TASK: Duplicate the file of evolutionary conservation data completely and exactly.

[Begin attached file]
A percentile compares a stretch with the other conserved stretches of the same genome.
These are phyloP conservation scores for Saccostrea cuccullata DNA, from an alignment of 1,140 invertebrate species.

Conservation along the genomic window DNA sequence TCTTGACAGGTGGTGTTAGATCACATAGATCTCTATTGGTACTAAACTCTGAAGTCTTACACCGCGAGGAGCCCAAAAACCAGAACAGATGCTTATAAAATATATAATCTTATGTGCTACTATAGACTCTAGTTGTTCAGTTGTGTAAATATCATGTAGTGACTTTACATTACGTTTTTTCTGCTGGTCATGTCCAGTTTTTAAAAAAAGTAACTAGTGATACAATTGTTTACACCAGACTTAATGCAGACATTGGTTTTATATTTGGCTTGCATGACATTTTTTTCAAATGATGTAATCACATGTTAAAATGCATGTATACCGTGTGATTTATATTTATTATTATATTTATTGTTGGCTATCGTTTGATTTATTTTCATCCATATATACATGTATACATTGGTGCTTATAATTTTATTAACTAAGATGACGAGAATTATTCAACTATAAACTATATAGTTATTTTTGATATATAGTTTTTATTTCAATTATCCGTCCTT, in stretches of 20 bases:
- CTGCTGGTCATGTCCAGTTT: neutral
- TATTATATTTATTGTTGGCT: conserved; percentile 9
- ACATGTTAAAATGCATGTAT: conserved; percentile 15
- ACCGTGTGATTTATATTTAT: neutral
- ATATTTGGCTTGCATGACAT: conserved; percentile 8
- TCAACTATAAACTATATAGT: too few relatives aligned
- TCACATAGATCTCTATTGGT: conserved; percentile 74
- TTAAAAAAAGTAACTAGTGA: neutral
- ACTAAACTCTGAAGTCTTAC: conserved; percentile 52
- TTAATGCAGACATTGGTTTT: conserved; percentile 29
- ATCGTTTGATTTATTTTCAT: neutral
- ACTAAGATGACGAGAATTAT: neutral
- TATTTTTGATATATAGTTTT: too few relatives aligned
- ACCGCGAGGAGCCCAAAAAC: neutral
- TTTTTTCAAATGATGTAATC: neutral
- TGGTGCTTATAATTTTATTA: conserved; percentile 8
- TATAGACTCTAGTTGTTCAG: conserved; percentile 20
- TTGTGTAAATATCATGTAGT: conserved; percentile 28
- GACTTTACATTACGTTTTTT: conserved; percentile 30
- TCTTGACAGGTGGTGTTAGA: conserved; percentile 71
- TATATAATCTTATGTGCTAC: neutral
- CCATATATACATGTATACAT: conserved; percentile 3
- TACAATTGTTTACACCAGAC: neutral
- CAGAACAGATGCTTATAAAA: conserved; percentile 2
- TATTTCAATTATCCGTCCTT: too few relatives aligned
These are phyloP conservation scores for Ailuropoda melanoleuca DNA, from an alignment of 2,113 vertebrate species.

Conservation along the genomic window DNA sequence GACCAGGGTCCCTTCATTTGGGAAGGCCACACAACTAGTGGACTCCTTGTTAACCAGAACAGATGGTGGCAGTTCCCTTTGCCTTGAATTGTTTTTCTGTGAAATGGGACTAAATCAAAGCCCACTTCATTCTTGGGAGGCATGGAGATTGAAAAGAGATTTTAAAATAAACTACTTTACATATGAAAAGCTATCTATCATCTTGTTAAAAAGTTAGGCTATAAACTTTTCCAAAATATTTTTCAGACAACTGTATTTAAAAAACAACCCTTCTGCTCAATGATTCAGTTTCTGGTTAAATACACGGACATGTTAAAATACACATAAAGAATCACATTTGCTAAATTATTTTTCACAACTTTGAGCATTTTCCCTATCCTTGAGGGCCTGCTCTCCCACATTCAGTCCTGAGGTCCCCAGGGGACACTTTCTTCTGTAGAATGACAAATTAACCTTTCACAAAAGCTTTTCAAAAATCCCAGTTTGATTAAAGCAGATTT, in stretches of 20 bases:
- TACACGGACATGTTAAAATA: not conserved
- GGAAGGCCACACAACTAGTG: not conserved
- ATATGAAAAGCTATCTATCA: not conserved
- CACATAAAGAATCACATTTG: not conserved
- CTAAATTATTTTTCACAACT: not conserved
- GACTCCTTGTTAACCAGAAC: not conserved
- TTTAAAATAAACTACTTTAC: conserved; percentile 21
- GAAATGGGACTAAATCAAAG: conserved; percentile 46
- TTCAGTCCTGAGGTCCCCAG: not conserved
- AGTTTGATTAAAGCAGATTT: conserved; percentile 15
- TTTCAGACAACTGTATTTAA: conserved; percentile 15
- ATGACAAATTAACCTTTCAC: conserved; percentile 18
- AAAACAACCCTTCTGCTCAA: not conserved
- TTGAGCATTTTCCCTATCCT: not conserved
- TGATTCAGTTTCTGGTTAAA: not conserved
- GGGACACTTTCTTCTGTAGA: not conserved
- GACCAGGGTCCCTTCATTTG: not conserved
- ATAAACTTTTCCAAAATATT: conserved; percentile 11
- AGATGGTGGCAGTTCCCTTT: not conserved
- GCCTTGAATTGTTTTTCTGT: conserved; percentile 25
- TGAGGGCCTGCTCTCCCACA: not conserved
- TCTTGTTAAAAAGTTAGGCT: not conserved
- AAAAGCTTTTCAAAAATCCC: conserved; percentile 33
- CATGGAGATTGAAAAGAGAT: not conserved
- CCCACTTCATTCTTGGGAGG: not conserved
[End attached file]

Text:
A percentile compares a stretch with the other conserved stretches of the same genome.
These are phyloP conservation scores for Saccostrea cuccullata DNA, from an alignment of 1,140 invertebrate species.

Conservation along the genomic window DNA sequence TCTTGACAGGTGGTGTTAGATCACATAGATCTCTATTGGTACTAAACTCTGAAGTCTTACACCGCGAGGAGCCCAAAAACCAGAACAGATGCTTATAAAATATATAATCTTATGTGCTACTATAGACTCTAGTTGTTCAGTTGTGTAAATATCATGTAGTGACTTTACATTACGTTTTTTCTGCTGGTCATGTCCAGTTTTTAAAAAAAGTAACTAGTGATACAATTGTTTACACCAGACTTAATGCAGACATTGGTTTTATATTTGGCTTGCATGACATTTTTTTCAAATGATGTAATCACATGTTAAAATGCATGTATACCGTGTGATTTATATTTATTATTATATTTATTGTTGGCTATCGTTTGATTTATTTTCATCCATATATACATGTATACATTGGTGCTTATAATTTTATTAACTAAGATGACGAGAATTATTCAACTATAAACTATATAGTTATTTTTGATATATAGTTTTTATTTCAATTATCCGTCCTT, in stretches of 20 bases:
- CTGCTGGTCATGTCCAGTTT: neutral
- TATTATATTTATTGTTGGCT: conserved; percentile 9
- ACATGTTAAAATGCATGTAT: conserved; percentile 15
- ACCGTGTGATTTATATTTAT: neutral
- ATATTTGGCTTGCATGACAT: conserved; percentile 8
- TCAACTATAAACTATATAGT: too few relatives aligned
- TCACATAGATCTCTATTGGT: conserved; percentile 74
- TTAAAAAAAGTAACTAGTGA: neutral
- ACTAAACTCTGAAGTCTTAC: conserved; percentile 52
- TTAATGCAGACATTGGTTTT: conserved; percentile 29
- ATCGTTTGATTTATTTTCAT: neutral
- ACTAAGATGACGAGAATTAT: neutral
- TATTTTTGATATATAGTTTT: too few relatives aligned
- ACCGCGAGGAGCCCAAAAAC: neutral
- TTTTTTCAAATGATGTAATC: neutral
- TGGTGCTTATAATTTTATTA: conserved; percentile 8
- TATAGACTCTAGTTGTTCAG: conserved; percentile 20
- TTGTGTAAATATCATGTAGT: conserved; percentile 28
- GACTTTACATTACGTTTTTT: conserved; percentile 30
- TCTTGACAGGTGGTGTTAGA: conserved; percentile 71
- TATATAATCTTATGTGCTAC: neutral
- CCATATATACATGTATACAT: conserved; percentile 3
- TACAATTGTTTACACCAGAC: neutral
- CAGAACAGATGCTTATAAAA: conserved; percentile 2
- TATTTCAATTATCCGTCCTT: too few relatives aligned
These are phyloP conservation scores for Ailuropoda melanoleuca DNA, from an alignment of 2,113 vertebrate species.

Conservation along the genomic window DNA sequence GACCAGGGTCCCTTCATTTGGGAAGGCCACACAACTAGTGGACTCCTTGTTAACCAGAACAGATGGTGGCAGTTCCCTTTGCCTTGAATTGTTTTTCTGTGAAATGGGACTAAATCAAAGCCCACTTCATTCTTGGGAGGCATGGAGATTGAAAAGAGATTTTAAAATAAACTACTTTACATATGAAAAGCTATCTATCATCTTGTTAAAAAGTTAGGCTATAAACTTTTCCAAAATATTTTTCAGACAACTGTATTTAAAAAACAACCCTTCTGCTCAATGATTCAGTTTCTGGTTAAATACACGGACATGTTAAAATACACATAAAGAATCACATTTGCTAAATTATTTTTCACAACTTTGAGCATTTTCCCTATCCTTGAGGGCCTGCTCTCCCACATTCAGTCCTGAGGTCCCCAGGGGACACTTTCTTCTGTAGAATGACAAATTAACCTTTCACAAAAGCTTTTCAAAAATCCCAGTTTGATTAAAGCAGATTT, in stretches of 20 bases:
- TACACGGACATGTTAAAATA: not conserved
- GGAAGGCCACACAACTAGTG: not conserved
- ATATGAAAAGCTATCTATCA: not conserved
- CACATAAAGAATCACATTTG: not conserved
- CTAAATTATTTTTCACAACT: not conserved
- GACTCCTTGTTAACCAGAAC: not conserved
- TTTAAAATAAACTACTTTAC: conserved; percentile 21
- GAAATGGGACTAAATCAAAG: conserved; percentile 46
- TTCAGTCCTGAGGTCCCCAG: not conserved
- AGTTTGATTAAAGCAGATTT: conserved; percentile 15
- TTTCAGACAACTGTATTTAA: conserved; percentile 15
- ATGACAAATTAACCTTTCAC: conserved; percentile 18
- AAAACAACCCTTCTGCTCAA: not conserved
- TTGAGCATTTTCCCTATCCT: not conserved
- TGATTCAGTTTCTGGTTAAA: not conserved
- GGGACACTTTCTTCTGTAGA: not conserved
- GACCAGGGTCCCTTCATTTG: not conserved
- ATAAACTTTTCCAAAATATT: conserved; percentile 11
- AGATGGTGGCAGTTCCCTTT: not conserved
- GCCTTGAATTGTTTTTCTGT: conserved; percentile 25
- TGAGGGCCTGCTCTCCCACA: not conserved
- TCTTGTTAAAAAGTTAGGCT: not conserved
- AAAAGCTTTTCAAAAATCCC: conserved; percentile 33
- CATGGAGATTGAAAAGAGAT: not conserved
- CCCACTTCATTCTTGGGAGG: not conserved